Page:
Although Let Me Up (I've Had Enough) found the Heartbreakers regaining their strength as a band and discovering a newfound ease at songcraft, it just didn't sell that well. Perhaps that factor, along with road fatigue, led Tom Petty to record his first solo album, Full Moon Fever…
Tab Benoit's latest release on Telarc, Fever for the Bayou, continues in what has become Benoit's signature territory, a funky, ragged blend of Louisiana swamp blues and East Texas guitar, with hints of funk, soul, and country thrown in to give the gumbo just the right spice. If it sounds like a formula, well, Benoit's jagged guitar playing and increasingly soulful vocals make it clear that this is the music he loves, so it hardly matters. He touches a lot of bases here, including an eerie approximation of Elmore James' slide sound on a cover of James' "I Can't Hold Out" (which also features some cool tenor sax work from Jimmy Carpenter), then conjures Buddy Guy on Guy's "I Smell a Rat," fires up on the old Slim Harpo chestnut "Got Love if You Want It," and tears through a wonderfully swampy take on Levon Helm's "Blues So Bad" before ending things with an acoustic version of Clarence Williams' "My Bucket's Got a Hole in It" (made famous by another Williams, Hank Williams Sr.).
On this episode of "Factory Made", discover how bottlecans, acoustic guitars, lighters and Buckeye candies are made!
Here's the idea, Hector said. He had the Disco Inferno CD in his hand, the one we had all danced to at New Year's Eve, reliving the 70's. ''With percussion, oud and bouzouki we'll play disco as if it were world music''. So we went down to the studio and arranged I Feel Love by Donna Summer, just like that, as if we had never listened to anything else. This was Hector's genius, his method, his study of sound, which began with some small detail, from the rustle of a leaf, from a drum tapped on its edge instead of the skin. Then he left us alone to finish the project. And dance to disco.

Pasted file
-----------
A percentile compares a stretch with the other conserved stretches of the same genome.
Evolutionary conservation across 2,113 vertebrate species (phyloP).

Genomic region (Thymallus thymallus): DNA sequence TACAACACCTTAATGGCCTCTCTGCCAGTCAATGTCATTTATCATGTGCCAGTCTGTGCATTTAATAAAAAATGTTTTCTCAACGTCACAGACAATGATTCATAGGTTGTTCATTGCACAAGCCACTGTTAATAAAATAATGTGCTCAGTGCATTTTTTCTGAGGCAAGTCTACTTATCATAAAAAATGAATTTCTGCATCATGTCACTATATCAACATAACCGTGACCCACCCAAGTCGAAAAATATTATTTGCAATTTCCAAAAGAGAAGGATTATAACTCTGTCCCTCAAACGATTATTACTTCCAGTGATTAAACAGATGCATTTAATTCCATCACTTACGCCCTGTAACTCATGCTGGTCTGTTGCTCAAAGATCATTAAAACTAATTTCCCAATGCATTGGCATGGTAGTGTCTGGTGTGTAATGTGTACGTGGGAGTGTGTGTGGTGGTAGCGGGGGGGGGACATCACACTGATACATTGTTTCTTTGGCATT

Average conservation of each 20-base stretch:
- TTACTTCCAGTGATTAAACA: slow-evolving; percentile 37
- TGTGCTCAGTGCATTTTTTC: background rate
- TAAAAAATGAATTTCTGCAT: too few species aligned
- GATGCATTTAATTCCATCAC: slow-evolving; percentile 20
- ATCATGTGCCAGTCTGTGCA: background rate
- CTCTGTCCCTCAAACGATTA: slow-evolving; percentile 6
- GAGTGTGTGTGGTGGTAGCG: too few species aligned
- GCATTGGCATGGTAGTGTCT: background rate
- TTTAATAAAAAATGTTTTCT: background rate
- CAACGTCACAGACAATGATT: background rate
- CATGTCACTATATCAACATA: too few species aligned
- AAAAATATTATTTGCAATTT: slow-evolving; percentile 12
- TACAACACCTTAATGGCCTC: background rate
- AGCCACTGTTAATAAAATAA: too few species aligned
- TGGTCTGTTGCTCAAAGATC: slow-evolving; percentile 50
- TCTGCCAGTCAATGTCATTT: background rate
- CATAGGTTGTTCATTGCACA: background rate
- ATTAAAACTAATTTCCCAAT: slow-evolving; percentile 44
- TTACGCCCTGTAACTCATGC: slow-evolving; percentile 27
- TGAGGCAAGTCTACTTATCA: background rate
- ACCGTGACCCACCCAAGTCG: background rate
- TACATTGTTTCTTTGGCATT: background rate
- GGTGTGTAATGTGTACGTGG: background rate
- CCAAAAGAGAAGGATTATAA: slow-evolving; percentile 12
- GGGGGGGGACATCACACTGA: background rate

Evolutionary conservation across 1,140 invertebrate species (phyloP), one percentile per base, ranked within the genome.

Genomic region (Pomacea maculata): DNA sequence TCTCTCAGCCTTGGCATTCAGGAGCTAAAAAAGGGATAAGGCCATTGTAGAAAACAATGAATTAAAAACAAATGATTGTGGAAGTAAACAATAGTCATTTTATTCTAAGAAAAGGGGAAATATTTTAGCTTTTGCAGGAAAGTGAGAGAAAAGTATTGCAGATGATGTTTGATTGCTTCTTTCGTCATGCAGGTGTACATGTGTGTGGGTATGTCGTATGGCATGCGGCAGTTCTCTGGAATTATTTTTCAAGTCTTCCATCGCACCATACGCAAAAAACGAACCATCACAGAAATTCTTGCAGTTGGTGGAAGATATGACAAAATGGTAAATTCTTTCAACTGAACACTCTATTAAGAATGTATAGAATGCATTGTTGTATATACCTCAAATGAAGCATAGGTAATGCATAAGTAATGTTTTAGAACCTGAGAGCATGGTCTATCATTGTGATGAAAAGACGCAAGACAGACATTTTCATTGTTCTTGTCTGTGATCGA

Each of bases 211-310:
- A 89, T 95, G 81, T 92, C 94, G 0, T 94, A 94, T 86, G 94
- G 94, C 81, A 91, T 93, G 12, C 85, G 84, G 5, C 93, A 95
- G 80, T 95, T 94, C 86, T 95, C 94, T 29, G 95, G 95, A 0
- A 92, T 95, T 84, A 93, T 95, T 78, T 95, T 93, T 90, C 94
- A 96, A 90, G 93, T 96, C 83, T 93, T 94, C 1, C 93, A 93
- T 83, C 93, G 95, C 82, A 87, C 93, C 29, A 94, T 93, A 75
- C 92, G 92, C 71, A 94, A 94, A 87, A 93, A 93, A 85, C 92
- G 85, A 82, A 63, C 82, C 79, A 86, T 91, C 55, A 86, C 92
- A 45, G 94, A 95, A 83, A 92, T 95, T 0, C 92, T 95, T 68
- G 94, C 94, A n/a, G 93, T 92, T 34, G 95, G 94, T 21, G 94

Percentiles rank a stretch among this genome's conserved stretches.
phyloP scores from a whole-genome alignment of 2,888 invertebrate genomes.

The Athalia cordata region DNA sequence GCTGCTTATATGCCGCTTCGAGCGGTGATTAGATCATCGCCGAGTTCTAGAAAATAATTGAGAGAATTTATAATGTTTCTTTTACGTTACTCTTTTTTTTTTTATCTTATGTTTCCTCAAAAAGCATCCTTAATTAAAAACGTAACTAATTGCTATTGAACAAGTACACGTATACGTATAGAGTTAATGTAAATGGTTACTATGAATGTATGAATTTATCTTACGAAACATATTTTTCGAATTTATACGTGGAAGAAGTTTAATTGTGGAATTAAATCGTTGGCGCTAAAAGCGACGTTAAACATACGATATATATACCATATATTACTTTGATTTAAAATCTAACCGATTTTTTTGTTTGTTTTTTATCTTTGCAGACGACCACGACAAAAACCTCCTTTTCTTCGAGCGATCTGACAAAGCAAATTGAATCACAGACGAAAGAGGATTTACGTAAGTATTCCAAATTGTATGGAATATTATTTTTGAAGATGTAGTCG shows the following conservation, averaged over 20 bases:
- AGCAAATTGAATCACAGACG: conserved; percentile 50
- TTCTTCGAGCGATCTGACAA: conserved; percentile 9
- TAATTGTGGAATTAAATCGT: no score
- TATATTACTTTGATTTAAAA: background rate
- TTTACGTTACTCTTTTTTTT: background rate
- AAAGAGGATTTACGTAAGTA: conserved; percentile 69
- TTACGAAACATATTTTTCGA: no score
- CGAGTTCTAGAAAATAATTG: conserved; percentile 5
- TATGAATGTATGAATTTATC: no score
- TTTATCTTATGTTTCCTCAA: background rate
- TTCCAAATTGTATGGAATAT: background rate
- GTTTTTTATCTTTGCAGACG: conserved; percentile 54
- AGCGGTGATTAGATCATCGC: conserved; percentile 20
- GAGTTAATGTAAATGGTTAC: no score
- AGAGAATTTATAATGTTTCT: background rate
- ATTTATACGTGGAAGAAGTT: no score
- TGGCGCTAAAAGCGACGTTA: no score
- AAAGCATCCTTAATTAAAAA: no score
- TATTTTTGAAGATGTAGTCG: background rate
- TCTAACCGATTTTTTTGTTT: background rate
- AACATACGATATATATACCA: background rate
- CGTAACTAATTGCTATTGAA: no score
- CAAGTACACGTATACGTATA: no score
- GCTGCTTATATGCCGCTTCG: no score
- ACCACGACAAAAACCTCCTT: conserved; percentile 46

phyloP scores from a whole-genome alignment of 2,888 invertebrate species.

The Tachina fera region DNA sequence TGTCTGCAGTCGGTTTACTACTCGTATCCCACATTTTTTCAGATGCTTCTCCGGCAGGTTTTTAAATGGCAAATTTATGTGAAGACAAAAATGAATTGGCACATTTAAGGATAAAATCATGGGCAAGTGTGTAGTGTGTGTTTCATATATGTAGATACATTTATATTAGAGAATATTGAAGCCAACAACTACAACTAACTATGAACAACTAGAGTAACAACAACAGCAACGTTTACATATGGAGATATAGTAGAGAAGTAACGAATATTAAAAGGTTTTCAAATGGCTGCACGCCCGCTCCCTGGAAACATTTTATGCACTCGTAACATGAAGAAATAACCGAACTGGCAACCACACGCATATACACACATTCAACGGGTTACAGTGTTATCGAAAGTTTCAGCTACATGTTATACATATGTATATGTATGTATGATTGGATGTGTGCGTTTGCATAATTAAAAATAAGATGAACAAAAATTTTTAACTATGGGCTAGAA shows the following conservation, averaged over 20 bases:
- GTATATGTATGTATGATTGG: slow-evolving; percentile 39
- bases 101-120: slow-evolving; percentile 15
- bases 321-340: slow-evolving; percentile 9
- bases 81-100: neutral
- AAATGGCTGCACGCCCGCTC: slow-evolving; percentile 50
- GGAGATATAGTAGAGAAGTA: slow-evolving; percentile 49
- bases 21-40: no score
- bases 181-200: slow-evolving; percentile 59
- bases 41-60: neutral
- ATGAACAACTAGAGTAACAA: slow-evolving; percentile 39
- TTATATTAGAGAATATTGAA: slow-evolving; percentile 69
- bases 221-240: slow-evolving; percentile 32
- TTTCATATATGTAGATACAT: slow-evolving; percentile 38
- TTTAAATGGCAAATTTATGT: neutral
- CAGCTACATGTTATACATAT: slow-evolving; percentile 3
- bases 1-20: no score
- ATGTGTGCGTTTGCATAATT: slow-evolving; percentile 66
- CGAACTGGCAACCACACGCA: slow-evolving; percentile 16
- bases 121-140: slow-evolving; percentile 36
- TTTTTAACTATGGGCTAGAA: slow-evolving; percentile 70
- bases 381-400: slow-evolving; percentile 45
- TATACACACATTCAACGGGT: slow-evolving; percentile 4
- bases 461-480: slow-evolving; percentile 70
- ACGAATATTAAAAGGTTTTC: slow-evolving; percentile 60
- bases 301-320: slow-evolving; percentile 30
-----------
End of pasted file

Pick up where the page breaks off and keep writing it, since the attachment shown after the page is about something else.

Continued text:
The cliché of classic rock guitar is one of riffs, solos and noise. But write a list of great guitarists and their finest moments and a quieter, more intense playing comes to the fore. The acoustic guitar is the secret weapon in the armoury of the guitar hero, when paradoxically they get more attention by playing quietly than being loud. This documentary takes an insightful and occasionally irreverent look at the love affair between rock and the humble acoustic guitar. Exploring a much less celebrated, yet crucial part of the rock musician's arsenal, contributors including Johnny Marr, Keith Richards, Ray Davies, James Dean Bradfield, Biffy Clyro, Joan Armatrading, Donovan and Roger McGuinn discuss why an instrument favoured by medieval minstrels and singing nuns is as important to rock 'n' roll as the drums, bass and its noisy sister, the electric guitar.